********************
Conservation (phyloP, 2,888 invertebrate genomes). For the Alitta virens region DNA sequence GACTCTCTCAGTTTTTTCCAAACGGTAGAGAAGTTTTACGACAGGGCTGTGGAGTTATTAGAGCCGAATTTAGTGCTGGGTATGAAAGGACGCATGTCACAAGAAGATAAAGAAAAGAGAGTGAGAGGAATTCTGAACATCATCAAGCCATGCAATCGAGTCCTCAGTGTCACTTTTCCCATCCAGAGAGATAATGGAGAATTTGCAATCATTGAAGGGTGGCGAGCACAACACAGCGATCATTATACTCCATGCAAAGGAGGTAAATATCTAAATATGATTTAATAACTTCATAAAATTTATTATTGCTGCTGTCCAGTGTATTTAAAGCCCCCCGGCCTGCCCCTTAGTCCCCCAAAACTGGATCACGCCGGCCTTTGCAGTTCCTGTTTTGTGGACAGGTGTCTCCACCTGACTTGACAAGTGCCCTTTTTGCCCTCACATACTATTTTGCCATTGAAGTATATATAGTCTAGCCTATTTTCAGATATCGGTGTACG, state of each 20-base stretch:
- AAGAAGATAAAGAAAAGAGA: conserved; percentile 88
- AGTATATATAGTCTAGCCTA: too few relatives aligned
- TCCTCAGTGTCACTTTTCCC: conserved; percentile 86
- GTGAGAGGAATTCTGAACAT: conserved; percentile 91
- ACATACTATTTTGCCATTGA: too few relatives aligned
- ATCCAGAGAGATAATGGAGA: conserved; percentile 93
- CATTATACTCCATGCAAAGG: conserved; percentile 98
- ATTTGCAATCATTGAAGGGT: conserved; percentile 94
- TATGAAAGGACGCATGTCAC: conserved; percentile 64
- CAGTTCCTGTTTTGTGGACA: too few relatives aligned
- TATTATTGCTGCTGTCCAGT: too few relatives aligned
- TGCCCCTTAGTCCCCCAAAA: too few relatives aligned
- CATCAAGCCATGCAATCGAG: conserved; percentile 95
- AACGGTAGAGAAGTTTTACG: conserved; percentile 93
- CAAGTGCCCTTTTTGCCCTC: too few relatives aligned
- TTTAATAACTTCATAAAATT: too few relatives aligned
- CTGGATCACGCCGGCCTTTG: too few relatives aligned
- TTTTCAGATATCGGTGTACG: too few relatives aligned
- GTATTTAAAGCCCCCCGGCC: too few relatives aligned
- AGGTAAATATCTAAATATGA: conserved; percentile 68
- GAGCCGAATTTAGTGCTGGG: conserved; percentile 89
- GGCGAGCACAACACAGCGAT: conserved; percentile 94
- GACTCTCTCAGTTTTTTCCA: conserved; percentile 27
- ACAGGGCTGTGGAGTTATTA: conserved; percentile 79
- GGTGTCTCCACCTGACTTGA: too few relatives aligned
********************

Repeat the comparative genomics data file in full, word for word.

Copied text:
Conservation (phyloP, 2,888 invertebrate genomes). For the Alitta virens region DNA sequence GACTCTCTCAGTTTTTTCCAAACGGTAGAGAAGTTTTACGACAGGGCTGTGGAGTTATTAGAGCCGAATTTAGTGCTGGGTATGAAAGGACGCATGTCACAAGAAGATAAAGAAAAGAGAGTGAGAGGAATTCTGAACATCATCAAGCCATGCAATCGAGTCCTCAGTGTCACTTTTCCCATCCAGAGAGATAATGGAGAATTTGCAATCATTGAAGGGTGGCGAGCACAACACAGCGATCATTATACTCCATGCAAAGGAGGTAAATATCTAAATATGATTTAATAACTTCATAAAATTTATTATTGCTGCTGTCCAGTGTATTTAAAGCCCCCCGGCCTGCCCCTTAGTCCCCCAAAACTGGATCACGCCGGCCTTTGCAGTTCCTGTTTTGTGGACAGGTGTCTCCACCTGACTTGACAAGTGCCCTTTTTGCCCTCACATACTATTTTGCCATTGAAGTATATATAGTCTAGCCTATTTTCAGATATCGGTGTACG, state of each 20-base stretch:
- AAGAAGATAAAGAAAAGAGA: conserved; percentile 88
- AGTATATATAGTCTAGCCTA: too few relatives aligned
- TCCTCAGTGTCACTTTTCCC: conserved; percentile 86
- GTGAGAGGAATTCTGAACAT: conserved; percentile 91
- ACATACTATTTTGCCATTGA: too few relatives aligned
- ATCCAGAGAGATAATGGAGA: conserved; percentile 93
- CATTATACTCCATGCAAAGG: conserved; percentile 98
- ATTTGCAATCATTGAAGGGT: conserved; percentile 94
- TATGAAAGGACGCATGTCAC: conserved; percentile 64
- CAGTTCCTGTTTTGTGGACA: too few relatives aligned
- TATTATTGCTGCTGTCCAGT: too few relatives aligned
- TGCCCCTTAGTCCCCCAAAA: too few relatives aligned
- CATCAAGCCATGCAATCGAG: conserved; percentile 95
- AACGGTAGAGAAGTTTTACG: conserved; percentile 93
- CAAGTGCCCTTTTTGCCCTC: too few relatives aligned
- TTTAATAACTTCATAAAATT: too few relatives aligned
- CTGGATCACGCCGGCCTTTG: too few relatives aligned
- TTTTCAGATATCGGTGTACG: too few relatives aligned
- GTATTTAAAGCCCCCCGGCC: too few relatives aligned
- AGGTAAATATCTAAATATGA: conserved; percentile 68
- GAGCCGAATTTAGTGCTGGG: conserved; percentile 89
- GGCGAGCACAACACAGCGAT: conserved; percentile 94
- GACTCTCTCAGTTTTTTCCA: conserved; percentile 27
- ACAGGGCTGTGGAGTTATTA: conserved; percentile 79
- GGTGTCTCCACCTGACTTGA: too few relatives aligned